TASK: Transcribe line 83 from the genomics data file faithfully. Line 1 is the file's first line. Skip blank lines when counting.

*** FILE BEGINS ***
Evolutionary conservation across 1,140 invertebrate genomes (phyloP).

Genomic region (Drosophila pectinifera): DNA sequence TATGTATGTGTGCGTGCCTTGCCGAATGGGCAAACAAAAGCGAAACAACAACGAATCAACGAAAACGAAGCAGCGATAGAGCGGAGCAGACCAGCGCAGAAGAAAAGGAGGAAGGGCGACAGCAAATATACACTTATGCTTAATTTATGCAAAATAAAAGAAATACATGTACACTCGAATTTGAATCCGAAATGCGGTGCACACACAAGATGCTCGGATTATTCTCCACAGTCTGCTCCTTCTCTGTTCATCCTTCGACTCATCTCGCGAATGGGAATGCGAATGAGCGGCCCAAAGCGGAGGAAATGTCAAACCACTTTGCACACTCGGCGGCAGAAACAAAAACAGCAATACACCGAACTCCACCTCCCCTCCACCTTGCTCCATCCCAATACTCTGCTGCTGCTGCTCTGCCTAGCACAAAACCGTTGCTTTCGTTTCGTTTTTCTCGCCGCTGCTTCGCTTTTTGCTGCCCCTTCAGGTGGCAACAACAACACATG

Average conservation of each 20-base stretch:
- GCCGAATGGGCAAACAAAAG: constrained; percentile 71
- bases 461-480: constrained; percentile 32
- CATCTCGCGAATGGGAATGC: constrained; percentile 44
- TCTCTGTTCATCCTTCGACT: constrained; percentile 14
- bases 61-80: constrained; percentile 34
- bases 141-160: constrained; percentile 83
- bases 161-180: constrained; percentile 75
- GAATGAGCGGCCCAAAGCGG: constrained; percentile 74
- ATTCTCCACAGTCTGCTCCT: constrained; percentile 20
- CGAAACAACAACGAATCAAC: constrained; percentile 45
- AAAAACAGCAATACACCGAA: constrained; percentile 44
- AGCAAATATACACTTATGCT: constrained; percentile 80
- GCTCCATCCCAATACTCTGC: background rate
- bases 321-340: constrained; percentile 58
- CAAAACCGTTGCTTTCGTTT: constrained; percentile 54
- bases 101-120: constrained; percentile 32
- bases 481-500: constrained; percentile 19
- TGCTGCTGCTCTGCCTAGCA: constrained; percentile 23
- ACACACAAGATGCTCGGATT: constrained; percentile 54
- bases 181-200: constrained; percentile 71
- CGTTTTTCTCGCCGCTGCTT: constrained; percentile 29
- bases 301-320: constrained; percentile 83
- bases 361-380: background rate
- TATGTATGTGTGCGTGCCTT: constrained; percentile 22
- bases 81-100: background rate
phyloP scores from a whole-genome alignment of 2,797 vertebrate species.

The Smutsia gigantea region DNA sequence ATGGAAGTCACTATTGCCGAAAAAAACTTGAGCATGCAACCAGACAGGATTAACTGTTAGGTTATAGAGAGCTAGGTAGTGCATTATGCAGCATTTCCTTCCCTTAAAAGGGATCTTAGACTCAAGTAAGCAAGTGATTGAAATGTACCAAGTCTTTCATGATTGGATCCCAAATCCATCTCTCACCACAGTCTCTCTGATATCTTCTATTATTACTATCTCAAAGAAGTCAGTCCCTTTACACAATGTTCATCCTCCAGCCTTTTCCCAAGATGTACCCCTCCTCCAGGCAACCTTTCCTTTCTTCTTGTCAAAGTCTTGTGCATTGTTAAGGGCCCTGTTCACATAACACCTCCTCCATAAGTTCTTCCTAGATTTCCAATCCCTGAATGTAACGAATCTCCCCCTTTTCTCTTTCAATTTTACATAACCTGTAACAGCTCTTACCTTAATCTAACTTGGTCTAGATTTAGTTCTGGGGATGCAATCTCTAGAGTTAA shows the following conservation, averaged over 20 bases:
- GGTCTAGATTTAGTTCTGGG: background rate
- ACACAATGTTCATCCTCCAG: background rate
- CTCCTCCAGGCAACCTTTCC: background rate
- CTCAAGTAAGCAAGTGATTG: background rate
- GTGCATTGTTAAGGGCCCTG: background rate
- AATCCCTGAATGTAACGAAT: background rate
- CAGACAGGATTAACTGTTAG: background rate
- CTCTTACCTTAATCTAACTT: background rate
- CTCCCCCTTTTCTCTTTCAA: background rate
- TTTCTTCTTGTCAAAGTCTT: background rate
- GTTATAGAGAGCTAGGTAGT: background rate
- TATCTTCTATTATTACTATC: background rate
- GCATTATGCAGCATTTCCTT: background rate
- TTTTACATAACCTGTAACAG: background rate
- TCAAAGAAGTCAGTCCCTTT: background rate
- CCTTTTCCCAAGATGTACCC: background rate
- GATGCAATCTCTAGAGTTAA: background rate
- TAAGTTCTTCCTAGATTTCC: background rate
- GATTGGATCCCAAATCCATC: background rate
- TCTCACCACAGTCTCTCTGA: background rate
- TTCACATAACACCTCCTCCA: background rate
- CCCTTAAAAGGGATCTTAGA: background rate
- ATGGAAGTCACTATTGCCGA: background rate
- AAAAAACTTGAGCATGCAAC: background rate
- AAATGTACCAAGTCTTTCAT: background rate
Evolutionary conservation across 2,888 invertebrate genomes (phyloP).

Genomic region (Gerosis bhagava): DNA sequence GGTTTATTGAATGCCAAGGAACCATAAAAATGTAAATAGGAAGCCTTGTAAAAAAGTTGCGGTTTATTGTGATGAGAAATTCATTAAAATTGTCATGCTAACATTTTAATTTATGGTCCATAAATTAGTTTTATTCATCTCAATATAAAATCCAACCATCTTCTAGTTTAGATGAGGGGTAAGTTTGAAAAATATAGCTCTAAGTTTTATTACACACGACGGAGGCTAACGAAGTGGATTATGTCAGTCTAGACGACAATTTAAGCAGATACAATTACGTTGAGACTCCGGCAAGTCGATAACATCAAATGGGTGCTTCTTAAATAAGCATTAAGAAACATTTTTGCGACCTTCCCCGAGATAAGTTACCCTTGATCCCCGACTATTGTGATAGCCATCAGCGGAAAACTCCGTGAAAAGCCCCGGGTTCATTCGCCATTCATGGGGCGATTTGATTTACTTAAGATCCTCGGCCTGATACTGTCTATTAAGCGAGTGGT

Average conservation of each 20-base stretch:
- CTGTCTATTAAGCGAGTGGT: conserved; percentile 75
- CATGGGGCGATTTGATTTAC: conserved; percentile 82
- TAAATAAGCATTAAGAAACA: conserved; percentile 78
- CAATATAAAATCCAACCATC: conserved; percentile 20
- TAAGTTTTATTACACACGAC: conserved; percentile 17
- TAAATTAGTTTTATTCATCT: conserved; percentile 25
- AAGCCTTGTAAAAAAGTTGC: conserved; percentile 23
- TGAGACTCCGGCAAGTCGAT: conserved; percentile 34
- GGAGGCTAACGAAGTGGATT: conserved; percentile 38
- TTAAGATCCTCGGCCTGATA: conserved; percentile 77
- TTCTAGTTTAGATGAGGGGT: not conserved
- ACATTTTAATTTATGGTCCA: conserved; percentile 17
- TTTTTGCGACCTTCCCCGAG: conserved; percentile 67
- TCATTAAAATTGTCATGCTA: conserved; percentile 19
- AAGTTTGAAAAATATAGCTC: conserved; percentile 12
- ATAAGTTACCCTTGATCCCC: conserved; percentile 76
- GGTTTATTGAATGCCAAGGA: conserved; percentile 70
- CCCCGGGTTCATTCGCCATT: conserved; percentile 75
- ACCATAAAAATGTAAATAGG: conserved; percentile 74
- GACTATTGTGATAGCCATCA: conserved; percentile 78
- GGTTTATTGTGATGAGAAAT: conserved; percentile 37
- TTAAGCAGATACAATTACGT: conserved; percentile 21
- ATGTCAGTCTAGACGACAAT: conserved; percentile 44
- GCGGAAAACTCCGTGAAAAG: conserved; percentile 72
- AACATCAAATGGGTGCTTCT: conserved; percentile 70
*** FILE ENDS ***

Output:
- AACATCAAATGGGTGCTTCT: conserved; percentile 70